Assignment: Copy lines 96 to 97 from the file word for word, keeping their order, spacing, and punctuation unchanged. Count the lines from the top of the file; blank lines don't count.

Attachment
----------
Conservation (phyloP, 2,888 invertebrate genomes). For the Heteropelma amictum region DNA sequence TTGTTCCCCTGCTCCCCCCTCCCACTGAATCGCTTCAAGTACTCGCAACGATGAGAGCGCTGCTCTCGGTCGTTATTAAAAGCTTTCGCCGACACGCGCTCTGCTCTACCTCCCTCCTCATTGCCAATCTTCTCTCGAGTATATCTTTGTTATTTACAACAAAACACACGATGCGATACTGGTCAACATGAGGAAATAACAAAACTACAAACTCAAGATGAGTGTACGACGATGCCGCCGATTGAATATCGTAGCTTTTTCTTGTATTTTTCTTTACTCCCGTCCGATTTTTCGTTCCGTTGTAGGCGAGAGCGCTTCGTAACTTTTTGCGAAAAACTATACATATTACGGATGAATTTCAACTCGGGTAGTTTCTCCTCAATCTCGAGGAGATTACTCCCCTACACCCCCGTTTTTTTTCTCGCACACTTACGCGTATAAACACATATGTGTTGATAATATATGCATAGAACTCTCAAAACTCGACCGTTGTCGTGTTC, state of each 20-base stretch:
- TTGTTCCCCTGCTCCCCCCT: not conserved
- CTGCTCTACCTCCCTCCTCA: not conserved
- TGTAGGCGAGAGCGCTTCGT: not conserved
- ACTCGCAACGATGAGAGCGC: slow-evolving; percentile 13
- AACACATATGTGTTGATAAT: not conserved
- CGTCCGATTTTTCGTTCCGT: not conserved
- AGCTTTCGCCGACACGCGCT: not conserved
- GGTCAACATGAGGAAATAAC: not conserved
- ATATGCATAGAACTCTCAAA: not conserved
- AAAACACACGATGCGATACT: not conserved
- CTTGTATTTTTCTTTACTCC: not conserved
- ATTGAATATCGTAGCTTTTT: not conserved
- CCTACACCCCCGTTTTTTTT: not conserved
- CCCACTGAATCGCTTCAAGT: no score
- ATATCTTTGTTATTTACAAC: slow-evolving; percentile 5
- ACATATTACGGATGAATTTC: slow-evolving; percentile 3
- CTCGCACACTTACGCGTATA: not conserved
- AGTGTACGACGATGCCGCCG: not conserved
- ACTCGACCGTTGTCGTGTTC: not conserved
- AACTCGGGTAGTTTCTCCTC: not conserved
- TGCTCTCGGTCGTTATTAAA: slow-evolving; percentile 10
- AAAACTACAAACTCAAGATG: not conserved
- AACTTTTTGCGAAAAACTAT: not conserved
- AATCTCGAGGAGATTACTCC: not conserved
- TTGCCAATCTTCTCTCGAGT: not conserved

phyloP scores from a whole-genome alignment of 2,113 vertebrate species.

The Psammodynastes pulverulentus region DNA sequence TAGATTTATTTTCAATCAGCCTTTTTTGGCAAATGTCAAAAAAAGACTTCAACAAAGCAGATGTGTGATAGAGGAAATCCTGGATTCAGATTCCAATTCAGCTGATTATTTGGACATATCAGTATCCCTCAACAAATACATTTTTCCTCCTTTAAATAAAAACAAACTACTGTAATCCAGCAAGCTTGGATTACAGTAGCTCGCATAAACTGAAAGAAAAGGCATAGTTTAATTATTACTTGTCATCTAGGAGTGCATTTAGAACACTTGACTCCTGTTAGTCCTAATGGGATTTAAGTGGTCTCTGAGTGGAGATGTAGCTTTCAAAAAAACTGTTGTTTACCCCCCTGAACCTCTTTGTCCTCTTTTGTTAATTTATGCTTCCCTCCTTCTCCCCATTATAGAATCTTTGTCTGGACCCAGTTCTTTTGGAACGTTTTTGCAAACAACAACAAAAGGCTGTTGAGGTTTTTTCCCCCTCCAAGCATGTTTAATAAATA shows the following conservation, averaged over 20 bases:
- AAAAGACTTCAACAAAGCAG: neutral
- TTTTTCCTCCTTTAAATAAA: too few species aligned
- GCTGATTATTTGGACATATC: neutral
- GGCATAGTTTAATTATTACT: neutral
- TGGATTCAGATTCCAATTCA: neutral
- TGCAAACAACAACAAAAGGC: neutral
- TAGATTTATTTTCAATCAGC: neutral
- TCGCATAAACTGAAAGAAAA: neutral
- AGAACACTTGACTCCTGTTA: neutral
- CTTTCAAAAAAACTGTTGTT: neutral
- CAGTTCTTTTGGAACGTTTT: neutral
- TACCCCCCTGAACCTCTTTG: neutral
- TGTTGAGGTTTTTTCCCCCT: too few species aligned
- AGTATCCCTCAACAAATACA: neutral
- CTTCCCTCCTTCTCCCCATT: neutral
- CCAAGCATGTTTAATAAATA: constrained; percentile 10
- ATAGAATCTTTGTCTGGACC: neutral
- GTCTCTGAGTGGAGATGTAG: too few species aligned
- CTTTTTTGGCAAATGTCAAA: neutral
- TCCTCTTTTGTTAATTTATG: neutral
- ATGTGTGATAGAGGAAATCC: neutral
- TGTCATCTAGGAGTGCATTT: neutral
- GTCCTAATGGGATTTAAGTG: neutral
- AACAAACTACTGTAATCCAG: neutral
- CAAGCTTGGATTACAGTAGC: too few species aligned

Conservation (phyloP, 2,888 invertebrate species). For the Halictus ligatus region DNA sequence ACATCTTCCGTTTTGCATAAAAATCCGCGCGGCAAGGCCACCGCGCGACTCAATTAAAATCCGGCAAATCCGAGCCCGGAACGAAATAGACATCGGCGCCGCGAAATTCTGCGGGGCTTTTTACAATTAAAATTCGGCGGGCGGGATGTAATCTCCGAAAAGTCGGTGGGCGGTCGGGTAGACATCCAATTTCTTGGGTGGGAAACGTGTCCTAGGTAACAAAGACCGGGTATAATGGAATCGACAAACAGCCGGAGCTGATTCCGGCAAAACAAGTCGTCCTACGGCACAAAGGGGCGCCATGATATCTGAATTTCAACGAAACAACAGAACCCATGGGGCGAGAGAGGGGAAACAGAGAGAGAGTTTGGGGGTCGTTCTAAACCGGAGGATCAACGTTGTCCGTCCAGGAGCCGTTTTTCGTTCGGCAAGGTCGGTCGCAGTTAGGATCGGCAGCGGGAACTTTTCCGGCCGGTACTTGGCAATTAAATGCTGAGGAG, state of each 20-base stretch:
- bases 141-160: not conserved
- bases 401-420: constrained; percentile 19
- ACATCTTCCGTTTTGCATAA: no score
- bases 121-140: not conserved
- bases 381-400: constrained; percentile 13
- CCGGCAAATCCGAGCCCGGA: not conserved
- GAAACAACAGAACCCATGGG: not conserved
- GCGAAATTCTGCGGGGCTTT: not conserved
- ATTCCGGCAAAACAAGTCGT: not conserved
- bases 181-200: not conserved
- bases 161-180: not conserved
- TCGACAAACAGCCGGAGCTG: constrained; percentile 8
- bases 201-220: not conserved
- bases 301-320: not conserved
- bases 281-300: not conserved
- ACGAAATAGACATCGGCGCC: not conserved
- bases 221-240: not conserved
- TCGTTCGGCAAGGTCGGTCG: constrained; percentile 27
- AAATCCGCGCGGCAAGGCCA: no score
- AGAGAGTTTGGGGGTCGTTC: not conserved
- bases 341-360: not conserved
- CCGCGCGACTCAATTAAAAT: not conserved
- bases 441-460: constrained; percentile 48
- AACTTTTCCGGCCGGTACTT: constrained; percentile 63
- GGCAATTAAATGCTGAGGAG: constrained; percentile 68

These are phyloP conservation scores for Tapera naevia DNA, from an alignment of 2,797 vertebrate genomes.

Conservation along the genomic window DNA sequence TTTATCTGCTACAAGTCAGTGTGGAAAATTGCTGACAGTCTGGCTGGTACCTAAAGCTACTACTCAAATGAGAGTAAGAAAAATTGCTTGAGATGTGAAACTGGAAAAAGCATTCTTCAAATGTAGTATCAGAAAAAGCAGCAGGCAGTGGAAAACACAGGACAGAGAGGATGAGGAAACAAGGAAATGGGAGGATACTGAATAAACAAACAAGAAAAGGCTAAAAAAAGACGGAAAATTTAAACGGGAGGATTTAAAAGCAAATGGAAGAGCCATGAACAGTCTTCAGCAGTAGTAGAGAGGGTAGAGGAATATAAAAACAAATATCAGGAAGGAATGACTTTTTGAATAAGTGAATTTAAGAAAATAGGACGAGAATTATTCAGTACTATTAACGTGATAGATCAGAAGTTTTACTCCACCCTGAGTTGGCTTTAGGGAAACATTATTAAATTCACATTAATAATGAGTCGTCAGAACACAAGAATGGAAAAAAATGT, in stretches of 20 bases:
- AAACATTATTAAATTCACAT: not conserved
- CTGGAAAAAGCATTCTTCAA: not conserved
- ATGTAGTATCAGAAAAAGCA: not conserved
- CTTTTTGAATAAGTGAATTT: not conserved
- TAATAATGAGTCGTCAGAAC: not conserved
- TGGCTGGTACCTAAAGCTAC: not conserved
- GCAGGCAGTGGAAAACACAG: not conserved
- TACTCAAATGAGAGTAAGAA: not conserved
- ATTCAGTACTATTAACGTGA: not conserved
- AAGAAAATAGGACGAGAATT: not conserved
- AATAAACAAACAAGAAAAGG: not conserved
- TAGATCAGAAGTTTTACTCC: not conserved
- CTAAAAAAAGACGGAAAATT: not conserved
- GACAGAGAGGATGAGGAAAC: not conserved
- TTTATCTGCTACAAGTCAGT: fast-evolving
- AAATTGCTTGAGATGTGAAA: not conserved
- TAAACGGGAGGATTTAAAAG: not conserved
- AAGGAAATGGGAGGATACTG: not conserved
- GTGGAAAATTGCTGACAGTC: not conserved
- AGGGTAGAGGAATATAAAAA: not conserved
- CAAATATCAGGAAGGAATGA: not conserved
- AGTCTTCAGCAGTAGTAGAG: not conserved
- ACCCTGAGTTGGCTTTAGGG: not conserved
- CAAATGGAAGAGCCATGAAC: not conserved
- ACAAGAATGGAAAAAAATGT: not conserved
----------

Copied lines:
- TTTATCTGCTACAAGTCAGT: fast-evolving
- AAATTGCTTGAGATGTGAAA: not conserved